My final memory about drug stores isn’t really my memory at all. It’s my husband’s, but since we’ve been together for so long I can lay claim to his memories and pass them off as my own. Plus, this memory is indicative of 99.9% of the stuff we talk about so you can get a good glimpse into the depth of our relationship. One time he was at Walgreens, which evidently puts out a circular with all the sales and promos that are going on at the store. You can find them inside the newspaper but you can also find them at the front of the store if you want to live dangerously and wing it. I think on the day in question he had just ducked inside Walgreens to pick up some almonds and a Naked juice because his drug store food purchases are always far more nutritious than mine. In the checkout line, there was an elderly lady ahead of him who had scoured the circular and found an ad on Whitman’s Samplers. She was trying to get the discount for them, but apparently that was an outdated ad so the nineteen year old checkout person was trying to explain to her that Whitman’s Samplers were no longer 1% off or whatever. The standoff continued for what seemed to B like eternity and he finally left without his snack because he had to get back to work. That one incident isn’t all that interesting by itself, but I swear ever since it happened, every time I go to Walgreens there is an elderly person bickering over the circular with the sales attendant. Here’s a word of advice to all of you aspiring Walgreens checkers: just give them the discount. They are retired so they have all the time in the world to wear you down.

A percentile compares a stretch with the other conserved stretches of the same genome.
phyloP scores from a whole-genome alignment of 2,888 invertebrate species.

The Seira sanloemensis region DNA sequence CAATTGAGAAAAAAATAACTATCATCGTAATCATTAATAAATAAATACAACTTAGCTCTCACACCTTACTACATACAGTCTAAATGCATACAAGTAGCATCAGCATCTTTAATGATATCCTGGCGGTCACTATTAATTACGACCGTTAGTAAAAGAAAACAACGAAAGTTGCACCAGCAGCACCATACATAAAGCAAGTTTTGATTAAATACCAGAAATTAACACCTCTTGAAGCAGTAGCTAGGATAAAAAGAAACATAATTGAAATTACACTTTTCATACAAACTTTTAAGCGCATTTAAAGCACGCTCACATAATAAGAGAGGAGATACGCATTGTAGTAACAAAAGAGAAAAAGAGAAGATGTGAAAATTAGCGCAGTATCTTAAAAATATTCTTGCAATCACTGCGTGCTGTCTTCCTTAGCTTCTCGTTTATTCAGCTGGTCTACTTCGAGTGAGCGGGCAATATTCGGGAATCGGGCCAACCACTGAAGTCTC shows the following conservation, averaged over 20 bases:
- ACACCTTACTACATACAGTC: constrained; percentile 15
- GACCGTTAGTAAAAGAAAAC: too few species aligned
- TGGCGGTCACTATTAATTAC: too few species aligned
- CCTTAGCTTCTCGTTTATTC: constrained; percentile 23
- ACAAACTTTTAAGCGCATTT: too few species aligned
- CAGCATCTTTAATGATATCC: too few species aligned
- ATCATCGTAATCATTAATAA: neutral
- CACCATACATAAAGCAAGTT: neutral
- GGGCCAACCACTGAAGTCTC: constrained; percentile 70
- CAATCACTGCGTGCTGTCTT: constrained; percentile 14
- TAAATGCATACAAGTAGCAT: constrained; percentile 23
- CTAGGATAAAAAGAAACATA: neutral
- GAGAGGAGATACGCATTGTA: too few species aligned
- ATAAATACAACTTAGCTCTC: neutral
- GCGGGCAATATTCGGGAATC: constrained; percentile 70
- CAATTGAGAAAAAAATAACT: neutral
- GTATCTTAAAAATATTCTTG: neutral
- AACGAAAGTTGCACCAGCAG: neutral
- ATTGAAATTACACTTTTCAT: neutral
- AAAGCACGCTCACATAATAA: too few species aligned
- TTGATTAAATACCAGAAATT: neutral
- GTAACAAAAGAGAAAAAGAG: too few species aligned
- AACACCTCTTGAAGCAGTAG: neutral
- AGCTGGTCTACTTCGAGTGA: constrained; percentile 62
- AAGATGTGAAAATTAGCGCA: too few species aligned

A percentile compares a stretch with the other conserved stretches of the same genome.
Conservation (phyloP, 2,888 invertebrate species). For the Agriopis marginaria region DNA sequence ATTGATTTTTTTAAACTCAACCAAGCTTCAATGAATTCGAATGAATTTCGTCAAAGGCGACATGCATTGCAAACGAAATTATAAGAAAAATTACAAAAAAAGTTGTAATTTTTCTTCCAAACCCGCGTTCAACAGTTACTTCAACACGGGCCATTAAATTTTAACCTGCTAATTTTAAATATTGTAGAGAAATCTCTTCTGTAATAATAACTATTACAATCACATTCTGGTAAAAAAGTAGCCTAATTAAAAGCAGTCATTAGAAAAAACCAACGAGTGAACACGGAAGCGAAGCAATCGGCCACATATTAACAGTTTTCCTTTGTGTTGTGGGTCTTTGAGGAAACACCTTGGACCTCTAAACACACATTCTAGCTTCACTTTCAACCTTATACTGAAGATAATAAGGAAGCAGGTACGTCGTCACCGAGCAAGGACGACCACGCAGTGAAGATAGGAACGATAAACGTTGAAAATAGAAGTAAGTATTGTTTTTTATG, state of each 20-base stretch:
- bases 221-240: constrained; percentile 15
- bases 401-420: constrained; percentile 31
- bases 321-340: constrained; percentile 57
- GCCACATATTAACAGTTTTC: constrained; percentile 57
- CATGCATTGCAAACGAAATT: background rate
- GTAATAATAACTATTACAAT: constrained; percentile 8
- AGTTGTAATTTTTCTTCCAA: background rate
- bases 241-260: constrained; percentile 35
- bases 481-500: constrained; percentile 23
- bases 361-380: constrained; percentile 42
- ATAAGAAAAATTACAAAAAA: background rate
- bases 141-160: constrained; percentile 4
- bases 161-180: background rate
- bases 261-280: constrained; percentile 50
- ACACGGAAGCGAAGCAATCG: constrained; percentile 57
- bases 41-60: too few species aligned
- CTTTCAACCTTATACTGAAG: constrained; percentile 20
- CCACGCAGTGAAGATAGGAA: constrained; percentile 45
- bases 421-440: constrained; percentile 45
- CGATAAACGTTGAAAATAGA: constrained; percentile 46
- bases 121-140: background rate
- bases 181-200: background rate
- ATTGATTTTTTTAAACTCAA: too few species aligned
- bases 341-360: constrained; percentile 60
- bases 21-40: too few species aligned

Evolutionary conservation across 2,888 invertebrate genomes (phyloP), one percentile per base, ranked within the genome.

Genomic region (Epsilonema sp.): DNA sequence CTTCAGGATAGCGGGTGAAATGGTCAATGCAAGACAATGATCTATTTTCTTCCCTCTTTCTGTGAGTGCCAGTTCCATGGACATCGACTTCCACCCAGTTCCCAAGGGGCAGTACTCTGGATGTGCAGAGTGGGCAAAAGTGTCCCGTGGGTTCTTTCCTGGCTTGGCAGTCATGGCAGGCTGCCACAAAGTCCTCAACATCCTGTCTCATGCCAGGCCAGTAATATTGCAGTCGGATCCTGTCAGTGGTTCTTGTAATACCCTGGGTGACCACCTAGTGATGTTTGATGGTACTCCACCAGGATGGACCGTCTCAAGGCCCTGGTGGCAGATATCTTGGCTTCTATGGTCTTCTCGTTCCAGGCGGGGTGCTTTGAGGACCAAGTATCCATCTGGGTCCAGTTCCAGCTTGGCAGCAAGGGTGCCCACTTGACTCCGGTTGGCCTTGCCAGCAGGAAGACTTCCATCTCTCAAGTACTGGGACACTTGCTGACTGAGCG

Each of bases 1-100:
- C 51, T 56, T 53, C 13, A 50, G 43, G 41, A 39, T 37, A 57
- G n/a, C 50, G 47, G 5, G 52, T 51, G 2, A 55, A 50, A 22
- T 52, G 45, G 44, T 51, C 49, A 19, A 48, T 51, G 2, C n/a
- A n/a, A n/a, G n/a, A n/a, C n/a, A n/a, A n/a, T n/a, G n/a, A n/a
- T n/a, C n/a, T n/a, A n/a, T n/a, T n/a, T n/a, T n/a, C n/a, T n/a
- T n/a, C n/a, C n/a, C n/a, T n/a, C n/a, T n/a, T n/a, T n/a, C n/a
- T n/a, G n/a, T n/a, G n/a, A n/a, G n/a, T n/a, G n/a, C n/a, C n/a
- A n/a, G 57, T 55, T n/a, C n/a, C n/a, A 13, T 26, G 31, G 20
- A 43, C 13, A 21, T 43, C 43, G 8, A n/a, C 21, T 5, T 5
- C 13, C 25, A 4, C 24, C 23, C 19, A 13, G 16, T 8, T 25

This blog post is in honor of my homeboy Mooselicker AKA Tim Boyle AKA the Voice of a Generation. He wrote this post that spawned the one you just read above. He is one of the nicest people I have encountered while blogging and to him I say “thank you” and “huzzah!” for being unapologetically original and great.

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36 comments

  1. WHAT! You were sent to the dean’s office for chewing gum! Oh my! I’m finally hearing about your wild and reckless high school days!
    And, I remember that CVS in Chicago. It was like no one had a sense of personal space.
    Mom

    1. You didn’t know that?! I could have sworn I told you! The only thing I ever got in trouble at school for was chewing gum. I hope we are as lucky with C.

  2. Great post! This is my idea that I think all stores should begin to incorporate. Rather than having flyers, circulars, coupons and discount cards, like you do for grocery stores (I have a card for Jewel and one for Dominicks) merchants should just go ahead and mark those items down. I know, it’s radical. Why should you have to join a club or cut out a stupid coupon when the store should just give everyone who buys that item the discount? Seriously. It’s a no brainer. Think of the hours that would be saved not to mention all that junk mail and paper.
    Is there a psychology behind it? I don’t get it. If you want Tootsie Rolls to be on sale for the week then MARK DOWN THE PRICE! Do they really think that there’ll be a mad rush for Tootsie Rolls?
    All that needless haggling at the counter could be avoided.
    Am I missing something? Do people want to feel like they’re special because they have a piece of paper that knocks 25 cents off?
    Instead of clutching a stupid coupon for paper towel we could just be civilized and get the discount at the checkout WITHOUT THE DUMB COUPON.

    Thanks for letting me vent. In Lisa’s world, obviously things would run a lot more smoothly and make more sense. ;)